Just a few cynics doubted the magnificent procession of then Senator Barack Obama to the highest office in the land. He was the redemption of our past sins, the proof that we were a better nation than we had been. After all, race has been at the center of American politics since Bacon's Rebellion was crushed in 1667 but we were moving beyond that. And we did.Race was set aside for most of those who voted.
As it turned out, the campaign wasn't about redeeming anything other than the bill that Wall Street presented to the citizens of the United States in October, 2008. The financial system was grinding its gears, about to flame out in a series of big investment bank failures. The Secretary of the Treasury, Henry Paulson, told a private session of Congress that absent immediate aid, the financial calamity would be so devastating that Congress should prepare for riots by outraged citizens.
The people spoke in unison as they hadn't in decades. No bailout! Congressional staffers were swamped with a flood of telephone calls, emails, and faxes. The people's will and wisdom was honored and the first bailout proposal was defeated 228 to 205 in the House of Representatives.
Undeterred, The Money Party swung into action. They hit the offices of reluctant supporters and plied them with "contributions" (also known as legalized bribes). More importantly, they put on a show of political unity, something they like to call bipartisanship. Both presidential candidates showed up in Washington and spoke to their party caucuses. They worked their magic and the bailout was complete. Wall Street was saved to wage class war against the citizens once again, at will, with few if any restraints. The prize -- the biggest wealth transfer in history, the looting of the Treasury for private firms, and a free hand to pay their bonuses as they saw fit. It was and is all about them.
President Obama won the election amidst a great hope for change that he'd promised.
What did we get?
Right away, the new president turned the Treasury and economic policy over to consummate, long-term Wall Street insiders, Tim Geithner, Secretary of the Treasury, and Larry Summers as economic guru. Geithner "was one of our nation's top regulators" for Wall Street during the great rip off of the Bush years and Summers had helped repeal those pesky laws that restrained big banks from dangerous investments. The foxes were in charge of the hen house. There were more bailouts and the Federal Reserve extended $23.7 trillion line of credit for the big banks.
Then, there were the attempts to help citizens with epidemic foreclosures and usurious credit interest rates. We did get a Credit Cardholders Bill of Rights but the president and Congress forgot to cap those huge credit card interest rates. Unfortunately for the millions of victims of mortgage fraud, the president and Congress couldn't quite figure out how to pass a modest foreclosure relief bill. The sponsor of that legislation threw up his hands, as the president sat it out, and said, the banks "frankly own the place!" No kidding.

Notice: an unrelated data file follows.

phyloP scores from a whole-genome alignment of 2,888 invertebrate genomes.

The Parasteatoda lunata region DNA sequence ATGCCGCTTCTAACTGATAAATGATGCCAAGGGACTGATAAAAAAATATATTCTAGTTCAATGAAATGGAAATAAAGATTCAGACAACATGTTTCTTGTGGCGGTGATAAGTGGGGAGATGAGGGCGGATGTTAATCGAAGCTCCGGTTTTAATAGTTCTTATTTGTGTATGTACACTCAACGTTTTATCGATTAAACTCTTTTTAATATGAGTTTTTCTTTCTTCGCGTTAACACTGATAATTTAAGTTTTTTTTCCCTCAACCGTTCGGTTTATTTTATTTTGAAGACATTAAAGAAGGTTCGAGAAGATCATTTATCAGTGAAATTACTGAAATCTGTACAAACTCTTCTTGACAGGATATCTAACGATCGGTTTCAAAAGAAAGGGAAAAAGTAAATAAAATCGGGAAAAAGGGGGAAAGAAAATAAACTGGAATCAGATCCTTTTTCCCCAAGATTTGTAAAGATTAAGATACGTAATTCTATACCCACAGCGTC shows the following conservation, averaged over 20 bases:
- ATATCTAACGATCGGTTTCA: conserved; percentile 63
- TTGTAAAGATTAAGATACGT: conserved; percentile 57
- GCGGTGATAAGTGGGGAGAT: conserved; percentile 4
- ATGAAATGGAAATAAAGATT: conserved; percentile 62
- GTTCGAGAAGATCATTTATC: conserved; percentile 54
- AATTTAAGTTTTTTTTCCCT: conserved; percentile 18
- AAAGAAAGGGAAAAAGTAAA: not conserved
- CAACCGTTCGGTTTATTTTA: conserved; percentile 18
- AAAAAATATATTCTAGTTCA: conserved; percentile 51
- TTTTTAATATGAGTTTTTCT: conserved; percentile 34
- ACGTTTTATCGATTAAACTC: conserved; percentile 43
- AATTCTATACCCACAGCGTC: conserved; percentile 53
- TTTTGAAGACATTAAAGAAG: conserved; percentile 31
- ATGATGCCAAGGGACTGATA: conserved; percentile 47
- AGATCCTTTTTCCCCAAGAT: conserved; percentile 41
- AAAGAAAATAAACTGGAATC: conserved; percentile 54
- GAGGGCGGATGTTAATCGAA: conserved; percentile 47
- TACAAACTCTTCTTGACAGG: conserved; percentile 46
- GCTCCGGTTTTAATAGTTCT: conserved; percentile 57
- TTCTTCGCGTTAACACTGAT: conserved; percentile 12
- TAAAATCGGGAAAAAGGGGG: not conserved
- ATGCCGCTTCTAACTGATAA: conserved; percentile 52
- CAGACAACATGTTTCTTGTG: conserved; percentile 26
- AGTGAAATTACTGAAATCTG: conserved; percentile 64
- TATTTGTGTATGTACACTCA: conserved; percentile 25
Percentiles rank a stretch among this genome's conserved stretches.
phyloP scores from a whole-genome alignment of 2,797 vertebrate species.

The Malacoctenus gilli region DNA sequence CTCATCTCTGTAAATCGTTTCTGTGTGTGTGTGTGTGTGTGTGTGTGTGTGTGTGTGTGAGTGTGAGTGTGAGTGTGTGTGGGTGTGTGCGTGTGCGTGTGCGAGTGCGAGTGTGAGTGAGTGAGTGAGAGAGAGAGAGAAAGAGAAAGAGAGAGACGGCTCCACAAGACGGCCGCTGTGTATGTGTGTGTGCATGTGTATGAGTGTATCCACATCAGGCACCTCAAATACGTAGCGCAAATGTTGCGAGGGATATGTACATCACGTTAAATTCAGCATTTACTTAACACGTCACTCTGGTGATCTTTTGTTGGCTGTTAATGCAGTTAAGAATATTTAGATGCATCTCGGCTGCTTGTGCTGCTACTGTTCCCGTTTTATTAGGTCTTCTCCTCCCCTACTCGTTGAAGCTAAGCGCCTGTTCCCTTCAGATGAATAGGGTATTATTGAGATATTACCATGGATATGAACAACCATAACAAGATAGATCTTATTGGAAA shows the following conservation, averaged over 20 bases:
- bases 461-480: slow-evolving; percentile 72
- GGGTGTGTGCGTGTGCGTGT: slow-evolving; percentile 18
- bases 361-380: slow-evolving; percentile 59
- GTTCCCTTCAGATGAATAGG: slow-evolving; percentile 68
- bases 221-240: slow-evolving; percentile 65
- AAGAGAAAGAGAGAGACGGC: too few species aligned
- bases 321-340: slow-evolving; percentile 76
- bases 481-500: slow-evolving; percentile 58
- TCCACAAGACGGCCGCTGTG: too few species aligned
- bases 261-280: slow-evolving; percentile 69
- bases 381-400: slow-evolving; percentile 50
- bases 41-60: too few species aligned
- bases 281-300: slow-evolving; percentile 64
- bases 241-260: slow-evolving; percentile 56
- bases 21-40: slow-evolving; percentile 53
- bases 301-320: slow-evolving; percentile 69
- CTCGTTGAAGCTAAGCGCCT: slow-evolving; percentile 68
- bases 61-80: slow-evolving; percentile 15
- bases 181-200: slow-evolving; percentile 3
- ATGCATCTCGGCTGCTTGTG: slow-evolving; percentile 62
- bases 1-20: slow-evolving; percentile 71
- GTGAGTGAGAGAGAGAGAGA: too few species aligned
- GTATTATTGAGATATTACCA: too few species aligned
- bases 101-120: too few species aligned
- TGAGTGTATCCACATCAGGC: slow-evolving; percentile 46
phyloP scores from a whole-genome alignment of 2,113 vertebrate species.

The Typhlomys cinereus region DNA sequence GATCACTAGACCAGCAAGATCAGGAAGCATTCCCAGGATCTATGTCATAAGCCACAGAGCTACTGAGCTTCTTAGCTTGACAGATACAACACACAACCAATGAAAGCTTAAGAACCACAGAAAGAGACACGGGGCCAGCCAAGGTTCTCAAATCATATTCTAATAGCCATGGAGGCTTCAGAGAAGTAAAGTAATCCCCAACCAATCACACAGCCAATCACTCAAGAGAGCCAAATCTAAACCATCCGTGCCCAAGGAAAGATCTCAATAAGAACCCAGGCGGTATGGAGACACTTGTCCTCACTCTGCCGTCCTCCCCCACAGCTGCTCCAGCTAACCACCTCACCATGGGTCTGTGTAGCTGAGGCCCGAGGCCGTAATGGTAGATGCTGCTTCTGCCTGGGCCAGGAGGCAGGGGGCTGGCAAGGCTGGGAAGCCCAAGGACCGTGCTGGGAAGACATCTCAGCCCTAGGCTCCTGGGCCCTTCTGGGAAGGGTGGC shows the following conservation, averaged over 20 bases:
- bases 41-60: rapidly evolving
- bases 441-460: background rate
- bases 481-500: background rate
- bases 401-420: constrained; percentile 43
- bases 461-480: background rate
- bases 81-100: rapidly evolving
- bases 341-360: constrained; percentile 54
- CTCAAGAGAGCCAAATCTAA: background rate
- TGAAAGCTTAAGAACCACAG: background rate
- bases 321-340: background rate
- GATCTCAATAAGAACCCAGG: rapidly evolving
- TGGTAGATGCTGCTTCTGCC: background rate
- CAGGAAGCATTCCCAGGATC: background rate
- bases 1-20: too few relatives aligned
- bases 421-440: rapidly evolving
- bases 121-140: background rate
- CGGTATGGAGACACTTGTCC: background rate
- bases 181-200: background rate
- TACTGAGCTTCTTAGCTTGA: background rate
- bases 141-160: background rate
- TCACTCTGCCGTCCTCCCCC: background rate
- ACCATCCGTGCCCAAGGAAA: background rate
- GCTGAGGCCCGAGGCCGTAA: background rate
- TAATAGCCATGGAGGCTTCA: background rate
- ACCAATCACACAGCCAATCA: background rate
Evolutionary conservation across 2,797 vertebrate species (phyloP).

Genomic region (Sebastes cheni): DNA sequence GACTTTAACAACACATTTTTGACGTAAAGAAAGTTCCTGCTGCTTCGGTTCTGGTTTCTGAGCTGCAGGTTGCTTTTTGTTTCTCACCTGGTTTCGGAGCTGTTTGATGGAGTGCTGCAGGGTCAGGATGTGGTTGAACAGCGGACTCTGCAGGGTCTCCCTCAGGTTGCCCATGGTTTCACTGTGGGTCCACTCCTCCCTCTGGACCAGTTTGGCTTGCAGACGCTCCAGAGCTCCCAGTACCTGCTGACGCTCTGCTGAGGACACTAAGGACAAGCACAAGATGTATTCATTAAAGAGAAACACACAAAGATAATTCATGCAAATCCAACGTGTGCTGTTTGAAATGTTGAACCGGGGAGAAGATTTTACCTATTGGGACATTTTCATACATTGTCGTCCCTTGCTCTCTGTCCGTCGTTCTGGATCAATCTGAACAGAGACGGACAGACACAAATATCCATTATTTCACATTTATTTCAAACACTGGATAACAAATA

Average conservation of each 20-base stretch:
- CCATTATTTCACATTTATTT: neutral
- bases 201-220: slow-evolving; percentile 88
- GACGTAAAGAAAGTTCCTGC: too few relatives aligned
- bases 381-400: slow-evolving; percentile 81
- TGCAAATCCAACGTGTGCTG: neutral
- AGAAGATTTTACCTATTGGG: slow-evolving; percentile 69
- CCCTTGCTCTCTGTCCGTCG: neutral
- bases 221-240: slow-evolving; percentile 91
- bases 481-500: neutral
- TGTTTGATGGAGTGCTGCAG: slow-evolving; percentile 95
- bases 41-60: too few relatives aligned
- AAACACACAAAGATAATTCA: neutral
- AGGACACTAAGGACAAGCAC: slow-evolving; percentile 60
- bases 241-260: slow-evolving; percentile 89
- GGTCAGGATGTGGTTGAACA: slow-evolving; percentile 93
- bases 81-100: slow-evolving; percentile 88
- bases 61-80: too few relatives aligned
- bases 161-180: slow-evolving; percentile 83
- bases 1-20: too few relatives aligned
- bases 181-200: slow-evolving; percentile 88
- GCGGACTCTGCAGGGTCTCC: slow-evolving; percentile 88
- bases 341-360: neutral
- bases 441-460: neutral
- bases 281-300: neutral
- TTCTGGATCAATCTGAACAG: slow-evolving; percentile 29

It didn't stop there. A few months into the era of hope and change, we found out that the administration was heavily staffed with CitiBank insiders who were doing their best to keep that tottering zombie walking as though it were alive.
All the while, the jobless rate rose month after month until real world unemployment reached 17%. That single digit unemployment figures we get don't include workers who simply give up looking for jobs after months of finding nothing. They're unemployed, none the less.
Instead of focusing on jobs, the administration became obsessed with passing a health reform bill. It was reform, but not for citizen health. It seems that the health of the insurance companies was a bit off after years of bad investments and acquisitions. They needed 40 million new customers and a central role in the new plan. They got both. Citizens are now about to get a Frankenstein health bill that they can't afford. Hard to pay those premiums if you're out of work, or earning flat wages for the past ten years.
Tonight, we're told that domestic programs will be frozen for three years while foreign aid and military expenditures for Obama's new war in Afghanistan won't be touched.
And, to add insult to injury, the president just announced that a big part of NASA will be privatized with the corporations "too big to fail" launching our astronauts into space.
We are nothing to them
It doesn't take much to figure that out.
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